The Missile Defense Agency is dismantling the Airborne Laser Test Bed for permanent storage now that the Defense Department has terminated experiments with it. An MDA representative told the Daily Report that the agency is assessing the disposition of the test bed’s assets. DOD invested more than $5 billion in the modified 747, which was designed to shoot down boosting ballistic missiles via a high-powered chemical laser shot out of a nose turret. Despite debate over its operational concept, cost, and employment limitations, ALTB succeeded in shooting down a solid-fueled missile and a liquid-fueled missile during tests in February 2010. Through those experiments, the agency said it gained critical insights to help it in the design of future concepts. In December, MDA Director Army Lt. Gen. Patrick O’Reilly said a new generation of anti-missile lasers would have to pack much more power in smaller packages than ALTB, and would have to operate at higher altitudes. MDA believes it is “very close” to having a prototype that will operate off of an “unattended air vehicle” at very high altitudes, he said. (ALTB fact sheet) (See also What’s Next for Airborne Laser from Air Force Magazine’s archives.)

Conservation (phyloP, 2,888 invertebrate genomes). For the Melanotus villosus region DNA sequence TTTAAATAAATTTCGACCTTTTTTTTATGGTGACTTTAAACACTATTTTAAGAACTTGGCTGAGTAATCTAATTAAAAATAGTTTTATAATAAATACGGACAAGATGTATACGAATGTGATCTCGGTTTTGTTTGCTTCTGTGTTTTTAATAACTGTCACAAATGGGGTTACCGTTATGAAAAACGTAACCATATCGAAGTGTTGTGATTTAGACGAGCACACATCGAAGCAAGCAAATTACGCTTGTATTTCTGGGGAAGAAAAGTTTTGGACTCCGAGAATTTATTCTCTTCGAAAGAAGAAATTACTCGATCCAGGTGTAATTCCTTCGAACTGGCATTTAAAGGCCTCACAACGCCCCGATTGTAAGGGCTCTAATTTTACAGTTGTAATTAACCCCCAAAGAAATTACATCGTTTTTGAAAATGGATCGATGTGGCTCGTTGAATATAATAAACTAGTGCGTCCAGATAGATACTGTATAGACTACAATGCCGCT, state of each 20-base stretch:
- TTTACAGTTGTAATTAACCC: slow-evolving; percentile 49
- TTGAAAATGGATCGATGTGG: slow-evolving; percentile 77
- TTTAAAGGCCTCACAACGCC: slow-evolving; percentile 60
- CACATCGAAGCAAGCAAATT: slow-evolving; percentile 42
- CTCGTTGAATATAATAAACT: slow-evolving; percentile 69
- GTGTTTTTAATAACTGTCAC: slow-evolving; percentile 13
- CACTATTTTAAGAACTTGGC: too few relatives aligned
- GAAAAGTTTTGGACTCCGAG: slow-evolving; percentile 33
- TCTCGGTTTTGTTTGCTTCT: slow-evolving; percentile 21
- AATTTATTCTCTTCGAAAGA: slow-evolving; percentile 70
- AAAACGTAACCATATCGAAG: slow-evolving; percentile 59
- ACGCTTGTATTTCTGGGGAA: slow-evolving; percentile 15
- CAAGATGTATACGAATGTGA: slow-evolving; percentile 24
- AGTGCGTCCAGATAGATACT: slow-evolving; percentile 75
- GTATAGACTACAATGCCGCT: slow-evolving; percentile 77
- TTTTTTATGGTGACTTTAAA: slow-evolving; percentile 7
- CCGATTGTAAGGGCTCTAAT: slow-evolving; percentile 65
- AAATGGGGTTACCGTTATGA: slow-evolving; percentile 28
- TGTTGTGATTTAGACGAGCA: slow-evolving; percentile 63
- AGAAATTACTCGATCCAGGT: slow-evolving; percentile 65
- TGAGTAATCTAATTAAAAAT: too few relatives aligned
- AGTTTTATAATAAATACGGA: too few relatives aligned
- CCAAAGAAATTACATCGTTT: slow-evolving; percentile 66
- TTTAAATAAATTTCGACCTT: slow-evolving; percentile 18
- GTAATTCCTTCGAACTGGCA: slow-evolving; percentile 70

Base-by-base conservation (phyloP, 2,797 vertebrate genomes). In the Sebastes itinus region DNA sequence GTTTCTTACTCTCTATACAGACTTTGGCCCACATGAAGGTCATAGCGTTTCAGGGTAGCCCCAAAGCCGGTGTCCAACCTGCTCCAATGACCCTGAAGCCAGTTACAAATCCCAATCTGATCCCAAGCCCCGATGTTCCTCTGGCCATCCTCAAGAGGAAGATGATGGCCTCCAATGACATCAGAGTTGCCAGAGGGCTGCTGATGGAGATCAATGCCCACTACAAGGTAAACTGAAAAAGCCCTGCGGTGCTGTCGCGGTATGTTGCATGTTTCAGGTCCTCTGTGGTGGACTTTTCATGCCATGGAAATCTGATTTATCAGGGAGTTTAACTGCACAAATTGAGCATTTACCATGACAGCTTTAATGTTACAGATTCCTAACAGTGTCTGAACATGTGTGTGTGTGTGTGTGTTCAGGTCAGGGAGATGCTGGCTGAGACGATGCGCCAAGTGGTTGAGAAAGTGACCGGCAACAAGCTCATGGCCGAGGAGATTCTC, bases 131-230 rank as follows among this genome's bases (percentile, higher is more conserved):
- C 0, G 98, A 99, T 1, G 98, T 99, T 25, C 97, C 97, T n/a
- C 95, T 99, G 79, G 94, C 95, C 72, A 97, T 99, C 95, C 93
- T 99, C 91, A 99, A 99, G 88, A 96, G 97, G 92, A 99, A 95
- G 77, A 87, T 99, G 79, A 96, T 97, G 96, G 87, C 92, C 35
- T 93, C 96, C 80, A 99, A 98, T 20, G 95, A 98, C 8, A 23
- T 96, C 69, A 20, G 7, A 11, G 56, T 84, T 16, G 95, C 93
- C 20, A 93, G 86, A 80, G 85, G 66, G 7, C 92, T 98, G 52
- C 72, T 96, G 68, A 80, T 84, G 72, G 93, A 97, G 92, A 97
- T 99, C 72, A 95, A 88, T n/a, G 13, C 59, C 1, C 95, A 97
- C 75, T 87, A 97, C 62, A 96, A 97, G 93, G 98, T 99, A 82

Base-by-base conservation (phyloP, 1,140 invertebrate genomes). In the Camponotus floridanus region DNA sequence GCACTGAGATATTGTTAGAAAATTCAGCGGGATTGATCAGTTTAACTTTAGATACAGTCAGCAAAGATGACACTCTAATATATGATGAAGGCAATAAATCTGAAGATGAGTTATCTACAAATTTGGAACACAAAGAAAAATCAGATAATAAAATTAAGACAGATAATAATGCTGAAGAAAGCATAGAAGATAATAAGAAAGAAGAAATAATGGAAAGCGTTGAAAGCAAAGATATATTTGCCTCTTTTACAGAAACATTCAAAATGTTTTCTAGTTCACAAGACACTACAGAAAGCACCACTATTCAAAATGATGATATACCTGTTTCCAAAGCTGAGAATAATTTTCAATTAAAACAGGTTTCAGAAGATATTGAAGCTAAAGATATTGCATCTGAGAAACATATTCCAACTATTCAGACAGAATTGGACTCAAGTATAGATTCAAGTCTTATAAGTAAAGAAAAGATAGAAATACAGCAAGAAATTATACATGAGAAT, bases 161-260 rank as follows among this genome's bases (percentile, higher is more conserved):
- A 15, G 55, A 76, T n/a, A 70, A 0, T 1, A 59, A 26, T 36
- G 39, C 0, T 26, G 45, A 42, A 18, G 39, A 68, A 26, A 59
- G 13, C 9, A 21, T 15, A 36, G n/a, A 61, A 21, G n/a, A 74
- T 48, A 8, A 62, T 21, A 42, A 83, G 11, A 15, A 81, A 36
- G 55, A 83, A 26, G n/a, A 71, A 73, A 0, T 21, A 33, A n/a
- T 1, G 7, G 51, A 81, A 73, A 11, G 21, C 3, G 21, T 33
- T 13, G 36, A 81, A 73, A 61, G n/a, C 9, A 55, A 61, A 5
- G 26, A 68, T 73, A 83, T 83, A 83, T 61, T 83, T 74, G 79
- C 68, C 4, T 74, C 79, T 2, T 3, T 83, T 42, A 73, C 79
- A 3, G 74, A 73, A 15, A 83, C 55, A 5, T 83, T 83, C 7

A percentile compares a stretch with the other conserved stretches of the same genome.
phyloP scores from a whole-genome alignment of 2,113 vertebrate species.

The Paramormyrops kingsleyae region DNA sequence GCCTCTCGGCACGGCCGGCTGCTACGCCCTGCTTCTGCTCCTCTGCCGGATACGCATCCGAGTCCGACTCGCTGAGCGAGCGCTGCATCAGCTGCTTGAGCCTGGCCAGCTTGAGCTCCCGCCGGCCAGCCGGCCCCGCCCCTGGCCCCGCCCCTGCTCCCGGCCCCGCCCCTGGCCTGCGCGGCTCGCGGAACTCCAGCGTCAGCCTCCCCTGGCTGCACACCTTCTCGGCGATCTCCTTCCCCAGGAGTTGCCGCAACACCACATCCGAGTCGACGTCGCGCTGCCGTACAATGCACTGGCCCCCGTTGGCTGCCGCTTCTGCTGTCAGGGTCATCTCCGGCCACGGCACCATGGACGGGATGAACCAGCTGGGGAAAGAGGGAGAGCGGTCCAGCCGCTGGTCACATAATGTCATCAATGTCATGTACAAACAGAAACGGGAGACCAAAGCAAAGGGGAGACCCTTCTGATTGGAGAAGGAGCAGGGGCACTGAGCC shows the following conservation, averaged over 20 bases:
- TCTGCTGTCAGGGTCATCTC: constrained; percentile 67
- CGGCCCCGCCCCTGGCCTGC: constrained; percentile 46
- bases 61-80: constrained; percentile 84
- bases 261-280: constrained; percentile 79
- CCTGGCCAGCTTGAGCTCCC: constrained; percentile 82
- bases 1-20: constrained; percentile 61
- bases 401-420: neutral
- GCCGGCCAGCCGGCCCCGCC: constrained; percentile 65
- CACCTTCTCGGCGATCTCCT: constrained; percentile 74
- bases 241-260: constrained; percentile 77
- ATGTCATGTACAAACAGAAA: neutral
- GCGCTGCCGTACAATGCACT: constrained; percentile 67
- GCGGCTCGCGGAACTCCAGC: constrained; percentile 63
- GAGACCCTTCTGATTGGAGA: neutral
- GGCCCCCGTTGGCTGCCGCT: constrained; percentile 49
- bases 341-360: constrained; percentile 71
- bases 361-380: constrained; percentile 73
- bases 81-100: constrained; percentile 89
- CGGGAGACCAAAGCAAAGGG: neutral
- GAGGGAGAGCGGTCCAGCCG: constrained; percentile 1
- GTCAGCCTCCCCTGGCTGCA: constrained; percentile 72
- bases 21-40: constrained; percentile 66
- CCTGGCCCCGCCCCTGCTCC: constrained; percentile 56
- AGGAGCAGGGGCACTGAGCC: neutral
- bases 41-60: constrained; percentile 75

An Air Force C-17 transport jet recently tested a new technology that could help aviators stay on course even if the satellite-based Global Positioning System (GPS) that much of modern-day aviation relies on is compromised.